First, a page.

Tibetan Mastiff Dog Breed Information

The Tibetan Mastiff is rightfully considered the property of the mysterious corner of the globe – the “roof of the world” called Tibet. Representatives of this breed are reputed to be reliable and fearless defenders of their own, who are not devoid of a sense of dignity and independent character. This breed is one of the friendliest and most loyal. The centuries-old duet of man and mastiff taught the latter to show remarkable patience and understanding.

Brief Information

  • Breed name: Tibetan Mastiff
  • Country of origin: Tibet
  • Weight: 64-78 kg
  • Height (height at the withers): males from 66 cm, females from 61 cm
  • Life Expectancy: 10-11 Years

Key Facts

  • This breed is not recommended for novice dog breeders: it requires competent socialization and incredible patience.
  • The impressive size of the Tibetan is not always combined with the usual apartment, so it is best to keep the dog in a private house.
  • The peak of activity of mastiffs occurs in the evening or even at night: it is then that it is best to walk with a pet on the street.
  • Tibetan Mastiffs cannot keep on a chain, because they are very sociable and want to spend time with their master.
  • These dogs are incredibly intelligent and independent, and in some cases, you have to show toughness.
  • All Tibetans have loud barks, so make sure your dog doesn’t make noise for no reason.
  • Mastiffs need constant physical activity, otherwise, they can get bored and literally turn your house into ruins.
  • They do not like noisy companies, because they see them as a potential threat.
  • They get along well with children and, under certain circumstances, animals.

History of the Tibetan Mastiff Breed

The history of the origin of the Tibetan mastiffs is shrouded in a train of mystery since the first dogs appeared long before the appearance of writing in certain regions of Tibet. The approximate age of the breed was determined only through genetic research, initiated by employees of the Chinese University of Molecular Evolution. Comparing the mitochondrial DNA of a wolf and a dog, scientists have found that the first signs of their difference from each other appeared about 42 thousand years ago. A similar experiment with mastiff DNA showed a different result – 58 thousand years. This allows us to consider the breed one of the oldest in the world.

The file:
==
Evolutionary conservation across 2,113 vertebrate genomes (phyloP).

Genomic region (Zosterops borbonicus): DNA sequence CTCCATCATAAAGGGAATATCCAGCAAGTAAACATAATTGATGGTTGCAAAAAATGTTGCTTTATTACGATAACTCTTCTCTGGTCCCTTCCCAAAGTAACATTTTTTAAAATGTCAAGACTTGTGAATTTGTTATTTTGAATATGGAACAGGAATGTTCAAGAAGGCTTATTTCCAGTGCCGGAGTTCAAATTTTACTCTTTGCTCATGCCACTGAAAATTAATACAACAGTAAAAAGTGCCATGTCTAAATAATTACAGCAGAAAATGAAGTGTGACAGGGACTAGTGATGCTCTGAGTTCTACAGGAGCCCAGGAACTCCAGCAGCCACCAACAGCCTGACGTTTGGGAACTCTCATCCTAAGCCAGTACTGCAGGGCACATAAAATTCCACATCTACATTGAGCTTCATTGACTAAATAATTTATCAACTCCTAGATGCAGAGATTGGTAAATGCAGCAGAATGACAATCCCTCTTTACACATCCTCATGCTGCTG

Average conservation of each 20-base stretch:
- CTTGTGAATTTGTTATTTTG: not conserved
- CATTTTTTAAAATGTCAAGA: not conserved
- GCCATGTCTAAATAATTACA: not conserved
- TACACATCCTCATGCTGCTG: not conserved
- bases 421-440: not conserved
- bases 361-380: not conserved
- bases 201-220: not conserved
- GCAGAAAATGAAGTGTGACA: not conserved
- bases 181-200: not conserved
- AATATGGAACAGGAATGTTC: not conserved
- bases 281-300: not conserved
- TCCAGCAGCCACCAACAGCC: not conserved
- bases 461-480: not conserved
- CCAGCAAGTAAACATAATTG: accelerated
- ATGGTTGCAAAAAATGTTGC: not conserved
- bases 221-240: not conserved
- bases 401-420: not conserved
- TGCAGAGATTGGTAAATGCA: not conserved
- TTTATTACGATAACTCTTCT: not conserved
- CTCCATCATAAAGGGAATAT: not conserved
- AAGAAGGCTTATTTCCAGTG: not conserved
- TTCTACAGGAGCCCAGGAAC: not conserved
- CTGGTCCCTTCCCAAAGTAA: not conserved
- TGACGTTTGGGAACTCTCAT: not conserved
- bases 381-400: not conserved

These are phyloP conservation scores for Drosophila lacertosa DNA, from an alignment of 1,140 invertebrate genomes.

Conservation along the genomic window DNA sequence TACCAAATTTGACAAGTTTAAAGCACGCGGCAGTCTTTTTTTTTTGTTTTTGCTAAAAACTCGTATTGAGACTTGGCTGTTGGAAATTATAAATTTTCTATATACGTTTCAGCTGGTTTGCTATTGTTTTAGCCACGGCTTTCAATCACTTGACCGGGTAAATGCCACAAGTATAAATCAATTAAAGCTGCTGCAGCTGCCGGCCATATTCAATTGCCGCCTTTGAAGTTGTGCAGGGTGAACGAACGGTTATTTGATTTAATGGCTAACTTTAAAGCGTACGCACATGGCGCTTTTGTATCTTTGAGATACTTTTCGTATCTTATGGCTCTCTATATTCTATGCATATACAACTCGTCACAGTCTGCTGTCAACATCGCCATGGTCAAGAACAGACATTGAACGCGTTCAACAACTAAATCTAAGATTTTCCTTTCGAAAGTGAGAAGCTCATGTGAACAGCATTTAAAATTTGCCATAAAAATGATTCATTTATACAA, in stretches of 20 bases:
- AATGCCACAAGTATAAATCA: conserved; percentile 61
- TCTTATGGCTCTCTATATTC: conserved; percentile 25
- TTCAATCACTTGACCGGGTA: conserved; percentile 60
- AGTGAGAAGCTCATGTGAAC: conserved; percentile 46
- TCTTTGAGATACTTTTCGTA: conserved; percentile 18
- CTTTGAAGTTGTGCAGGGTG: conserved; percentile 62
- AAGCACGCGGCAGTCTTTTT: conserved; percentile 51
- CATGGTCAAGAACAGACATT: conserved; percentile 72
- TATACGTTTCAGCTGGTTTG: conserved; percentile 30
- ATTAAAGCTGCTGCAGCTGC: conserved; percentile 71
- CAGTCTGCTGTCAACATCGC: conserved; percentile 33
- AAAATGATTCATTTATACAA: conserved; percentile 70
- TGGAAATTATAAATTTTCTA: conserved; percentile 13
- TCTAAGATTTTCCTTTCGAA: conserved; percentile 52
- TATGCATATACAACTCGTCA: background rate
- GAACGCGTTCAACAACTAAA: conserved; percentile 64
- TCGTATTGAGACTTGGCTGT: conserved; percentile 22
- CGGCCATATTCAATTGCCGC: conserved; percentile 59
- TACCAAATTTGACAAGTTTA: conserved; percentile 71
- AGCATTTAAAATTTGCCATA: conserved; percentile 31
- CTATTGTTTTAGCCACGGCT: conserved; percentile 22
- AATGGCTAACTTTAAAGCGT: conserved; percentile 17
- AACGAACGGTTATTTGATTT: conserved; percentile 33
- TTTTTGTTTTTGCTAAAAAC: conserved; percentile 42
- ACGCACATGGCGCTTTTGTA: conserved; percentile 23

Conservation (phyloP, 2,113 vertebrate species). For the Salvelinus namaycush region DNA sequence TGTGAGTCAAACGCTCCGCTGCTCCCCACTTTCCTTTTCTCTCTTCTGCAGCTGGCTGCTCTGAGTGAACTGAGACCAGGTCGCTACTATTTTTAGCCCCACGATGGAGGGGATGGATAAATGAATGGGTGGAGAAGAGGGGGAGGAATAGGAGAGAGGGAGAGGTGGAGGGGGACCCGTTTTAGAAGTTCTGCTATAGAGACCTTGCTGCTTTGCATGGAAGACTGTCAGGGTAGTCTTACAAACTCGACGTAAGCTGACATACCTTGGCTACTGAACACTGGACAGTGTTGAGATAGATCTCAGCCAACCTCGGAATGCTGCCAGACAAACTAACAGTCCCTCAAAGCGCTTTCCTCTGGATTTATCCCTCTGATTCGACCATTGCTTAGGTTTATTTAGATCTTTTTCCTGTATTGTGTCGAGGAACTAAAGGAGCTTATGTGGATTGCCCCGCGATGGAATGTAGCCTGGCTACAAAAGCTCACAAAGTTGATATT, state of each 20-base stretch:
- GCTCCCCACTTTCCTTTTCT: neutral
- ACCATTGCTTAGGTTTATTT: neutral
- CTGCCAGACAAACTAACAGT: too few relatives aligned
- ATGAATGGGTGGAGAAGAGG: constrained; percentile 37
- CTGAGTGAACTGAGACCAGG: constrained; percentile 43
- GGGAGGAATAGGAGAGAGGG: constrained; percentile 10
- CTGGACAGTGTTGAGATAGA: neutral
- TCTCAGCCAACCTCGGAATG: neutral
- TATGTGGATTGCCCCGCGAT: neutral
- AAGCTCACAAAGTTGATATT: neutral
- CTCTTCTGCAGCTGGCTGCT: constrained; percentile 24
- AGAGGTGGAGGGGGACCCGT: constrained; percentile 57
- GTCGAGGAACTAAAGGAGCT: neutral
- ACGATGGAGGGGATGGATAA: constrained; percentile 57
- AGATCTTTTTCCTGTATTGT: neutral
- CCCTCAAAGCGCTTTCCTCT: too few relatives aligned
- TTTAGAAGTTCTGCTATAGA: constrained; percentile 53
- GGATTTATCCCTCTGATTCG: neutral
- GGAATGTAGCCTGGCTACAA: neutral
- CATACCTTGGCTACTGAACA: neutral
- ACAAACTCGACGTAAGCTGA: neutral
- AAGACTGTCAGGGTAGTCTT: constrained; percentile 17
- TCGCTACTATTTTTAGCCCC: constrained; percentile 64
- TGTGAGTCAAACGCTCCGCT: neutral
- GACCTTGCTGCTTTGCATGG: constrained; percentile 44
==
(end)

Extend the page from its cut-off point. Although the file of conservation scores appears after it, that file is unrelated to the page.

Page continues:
Archaeological finds – the bones and skulls of animals – suggest that the ancestors of the mastiffs walked side by side with people back in the Stone and Bronze Ages. As for the mentions of the breed in written sources, they date back to the first half of the XII century. In 1121, the emperor of China was awarded a luxurious gift – huge hunting dogs, outwardly resembling mastiffs.

The birthplace of the breed is Tibet – a sacred place for the followers of Buddha and his teachings. Thanks to their physical and intellectual strength, dogs have become indispensable companions in those harsh living conditions. Often, the animals showed ferocity, which is why many owners kept the mastiffs locked, letting them stretch their paws only at night: mountain villages always needed increased protection.

Mastiffs were also widely used to protect the serenity of monasteries. Then the animals worked in the company of Tibetan spaniels. The latter raised unrestrained barking at the invasion of strangers and thus called for help from the mastiffs – the heavier “artillery”. Considering the fact that these large dogs fearlessly fought even with snow leopards, monks and novices could not fear armed raids and invasions.

It was the geographical remoteness of Tibet that became the reason why the breed was able to maintain its original features for thousands of years. Only occasionally did the mastiffs “wander” to other countries – mainly as trophies or valuable gifts. According to historical data, similar dogs accompanied the army of Genghis Khan in battles, and the rest of the time they were on guard duty. The distant ancestors of the mastiffs also met in other armies of the ancient world, who fought with the Romans, Greeks, Assyrians, and Persians.

At the turn of the XIII-XIV centuries, Marco Polo, an Italian traveler, and merchant set foot on the lands of Tibet. In his writings, he mentions a mastiff – a huge and angry dog, which was almost larger than a pack donkey. Her voice was loud and booming like the roar of a lion, and her eyes were bloodshot at the slightest hint of danger. Although, perhaps, the merchant only recorded the observations of other travelers, who could embellish reality. By the way, many dog ​​handlers adhere to this point of view, although they admit that such a colorful description excites the imagination of impressionable persons.